There was no association between age at autoSCT, sex, number of months since last relapse, Karnofsky performance status or HCT-CI, and achieving CMR before autoSCT. There were indications of a tendency for patients who achieved CMR before autoSCT to have had fewer lines of therapy (P=0.089) and have a lower FLIPI score at the time of the relapse before autoSCT (P=0.085) but these factors did not reach statistical significance. Histological grade at relapse (grade 3a vs. 1-2) (P=0.030) was associated with not having a CMR prior to autoSCT.
Of those with available data regarding POD24, 45% (33/73) of patients had experienced POD24 after first-line therapy; POD24 was not associated with pre-autoSCT PET status. The median follow-up following autoSCT was 27 months (range, 3–70 months). The median PFS for the whole cohort after autoSCT was 28 months (interquartile range [IQR], 23-36), (Online Supplementary Figure S2A), the median time to relapse was 50 months (IQR, 16 months – not reached) and the median OS was 57 months (IQR, 42 months – not reached) (Online Supplementary Figure S2B). Overall, the day-100 and 1-year non-relapse mortality was 5% and 6%, respectively. There were 14 deaths in remission. These included deaths caused by early infection (n=8, all before day 100), late infection (n=2, both after allogeneic SCT), secondary malignancy (n=2, acute myeloid leukemia, and unknown) and unknown causes (n=2) (Online Supplementary Table S3).
Survival analysis, engraftment and secondary malignancies are presented in Table 2. There were five secondary malignancies in four patients (2%) in the FL cohort, all of which were in the CMR group. These were melanoma (n=1), myelodysplastic syndrome (n=1), myelodysplastic syndrome and vulval cancer (n=1) and acute myeloid leukemia (n=1). Engraftment after autoSCT was not associated with PET status before the transplant. PET status at the time of transplant was strongly predictive of PFS; 115 patients with a CMR had a median PFS of 36 months (IQR, 15 months –not reached) versus 22 months (IQR, 7 – 31 months) for the 57 with non-CMR prior to transplant, hazard ratio (HR)=1.80 (95% confidence interval [95% CI]: 1.15-2.84), P=0.011). The 2-year PFS was 64% versus 44% and the 3-year PFS was 50% versus 22% for CMR and non-CMR patients, respectively (Figure 1A, Table 2). Non-CMR was associated with a trend to increased relapse rate (HR=1.51, 95% CI: 0.92-2.47; P=0.101) (Figure 2A). Non-CMR was also associated with a trend towards reduced OS, but this did not reach statistical significance (HR=1.74, 95% CI: 0.87-3.49; P=0.116) (Figure 1B). Non-relapse mortality was not associated with PET status before autoSCT (HR=1.79, P=0.211) (Figure 2B).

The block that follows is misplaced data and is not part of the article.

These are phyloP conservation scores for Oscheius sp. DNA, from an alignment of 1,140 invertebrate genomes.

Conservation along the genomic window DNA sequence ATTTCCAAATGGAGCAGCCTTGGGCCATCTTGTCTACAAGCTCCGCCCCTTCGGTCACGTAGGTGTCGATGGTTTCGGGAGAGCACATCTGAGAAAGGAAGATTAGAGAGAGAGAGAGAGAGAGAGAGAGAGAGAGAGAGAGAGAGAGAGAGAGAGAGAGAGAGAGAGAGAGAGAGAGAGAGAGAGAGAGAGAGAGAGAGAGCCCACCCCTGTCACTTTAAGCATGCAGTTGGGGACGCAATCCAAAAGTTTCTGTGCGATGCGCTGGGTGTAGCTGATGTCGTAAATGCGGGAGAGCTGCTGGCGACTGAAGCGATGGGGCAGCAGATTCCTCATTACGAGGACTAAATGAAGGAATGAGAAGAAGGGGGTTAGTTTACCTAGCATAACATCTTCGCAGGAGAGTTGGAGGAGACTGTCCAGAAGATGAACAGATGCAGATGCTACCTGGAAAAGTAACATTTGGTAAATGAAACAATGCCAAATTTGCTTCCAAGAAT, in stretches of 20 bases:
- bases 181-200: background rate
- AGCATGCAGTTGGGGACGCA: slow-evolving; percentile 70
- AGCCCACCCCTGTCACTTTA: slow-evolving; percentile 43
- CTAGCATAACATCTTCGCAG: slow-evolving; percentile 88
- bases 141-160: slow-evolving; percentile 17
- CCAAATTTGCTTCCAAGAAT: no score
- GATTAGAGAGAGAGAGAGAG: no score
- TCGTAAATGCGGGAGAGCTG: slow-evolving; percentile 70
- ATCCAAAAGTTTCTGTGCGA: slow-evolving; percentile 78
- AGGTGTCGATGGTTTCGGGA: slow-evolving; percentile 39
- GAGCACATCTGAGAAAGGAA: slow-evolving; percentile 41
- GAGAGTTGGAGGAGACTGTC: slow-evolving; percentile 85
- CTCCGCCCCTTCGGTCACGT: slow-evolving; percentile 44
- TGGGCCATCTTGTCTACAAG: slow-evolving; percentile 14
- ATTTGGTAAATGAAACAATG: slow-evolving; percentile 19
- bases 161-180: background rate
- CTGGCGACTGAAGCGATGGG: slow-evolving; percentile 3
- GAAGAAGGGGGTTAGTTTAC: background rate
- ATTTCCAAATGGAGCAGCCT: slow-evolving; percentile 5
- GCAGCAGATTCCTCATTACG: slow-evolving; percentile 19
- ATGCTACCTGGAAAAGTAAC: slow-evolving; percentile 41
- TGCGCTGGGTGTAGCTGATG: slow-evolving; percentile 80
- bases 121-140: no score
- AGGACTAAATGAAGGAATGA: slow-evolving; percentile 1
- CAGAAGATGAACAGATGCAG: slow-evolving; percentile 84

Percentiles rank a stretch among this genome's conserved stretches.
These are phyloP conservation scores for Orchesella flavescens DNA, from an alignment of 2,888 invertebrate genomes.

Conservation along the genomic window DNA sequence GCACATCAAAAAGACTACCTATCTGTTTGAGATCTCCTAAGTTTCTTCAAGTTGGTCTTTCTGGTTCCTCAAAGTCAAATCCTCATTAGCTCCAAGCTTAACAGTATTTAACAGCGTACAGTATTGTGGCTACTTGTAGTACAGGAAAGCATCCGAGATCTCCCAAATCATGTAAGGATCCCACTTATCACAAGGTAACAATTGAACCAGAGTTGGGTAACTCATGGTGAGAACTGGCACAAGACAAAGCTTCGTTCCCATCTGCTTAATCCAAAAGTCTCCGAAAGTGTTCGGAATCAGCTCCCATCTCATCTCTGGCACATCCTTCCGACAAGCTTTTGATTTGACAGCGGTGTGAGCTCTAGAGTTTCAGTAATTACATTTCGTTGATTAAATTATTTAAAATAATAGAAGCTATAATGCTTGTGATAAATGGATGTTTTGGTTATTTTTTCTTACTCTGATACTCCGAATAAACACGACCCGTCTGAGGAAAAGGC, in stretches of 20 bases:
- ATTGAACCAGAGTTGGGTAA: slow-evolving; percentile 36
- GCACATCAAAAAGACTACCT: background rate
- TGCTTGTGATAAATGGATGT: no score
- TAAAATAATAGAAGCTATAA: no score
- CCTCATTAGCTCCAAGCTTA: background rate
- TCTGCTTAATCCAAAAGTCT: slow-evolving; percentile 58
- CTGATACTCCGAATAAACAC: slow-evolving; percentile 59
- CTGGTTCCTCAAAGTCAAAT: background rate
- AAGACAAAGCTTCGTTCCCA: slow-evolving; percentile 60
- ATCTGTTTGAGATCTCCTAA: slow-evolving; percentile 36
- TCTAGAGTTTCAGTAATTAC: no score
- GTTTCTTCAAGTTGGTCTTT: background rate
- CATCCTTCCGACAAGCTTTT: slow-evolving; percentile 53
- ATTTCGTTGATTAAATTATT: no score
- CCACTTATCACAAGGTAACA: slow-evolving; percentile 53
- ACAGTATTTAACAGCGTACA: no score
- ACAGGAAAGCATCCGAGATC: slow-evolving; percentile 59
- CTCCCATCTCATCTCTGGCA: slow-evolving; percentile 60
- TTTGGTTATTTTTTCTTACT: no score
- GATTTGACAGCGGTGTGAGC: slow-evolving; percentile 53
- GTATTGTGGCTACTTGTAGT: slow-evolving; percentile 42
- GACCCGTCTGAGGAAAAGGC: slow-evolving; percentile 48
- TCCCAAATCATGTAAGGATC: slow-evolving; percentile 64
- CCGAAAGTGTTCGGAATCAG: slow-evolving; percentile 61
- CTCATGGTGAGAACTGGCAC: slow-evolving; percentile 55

Factors associated with improved PFS by univariate analysis (Table 3) were age ≤60 years (age >60 years: HR=1.61, 95% CI: 1.03-2.51; P=0.038) and CMR before autoSCT (non-CMR: HR=1.80, 95% CI: 1.15-2.84; P=0.011) and ordinal Deauville score (continuous variable, HR=1.32, 95% CI: 1.00-1.75; P=0.049) (Online Supplementary Figure S3A). Age and PET status (CMR vs. non-CMR) remained strongly statistically significant for PFS by multivariable analysis (non-CMR: HR=2.02, 95% CI: 1.27-3.21; P=0.003; age >60 years: HR=1.81, P=0.011) (Table 4). Risk factors associated with improved OS that were significant by multivariate analysis were fewer prior lines of therapy (HR=0.59, 95% CI: 0.38-0.90; P=0.015), lower Karnofsky status (continuous variable HR=0.94, 95% CI: 0.89-0.99; P=0.047) and risk factors associated with worse OS were remission status at transplant (non-CMR: HR=3.08, 95% CI: 1.31-7.24; P=0.010) (Online Supplementary Figure S3B) and age >60 years (HR=3.76, 95% CI: 1.59-8.90; P=0.003). PET status and age were the only two factors independently associated with increased risk of relapse after autoSCT by multivariable analysis (non-CMR: HR=1.64, 95% CI: 1.01-2.65; P=0.046). POD24 status was not associated with any of these specific survival or relapse outcome measures. PET status was not independently associated with a difference in non-relapse mortality.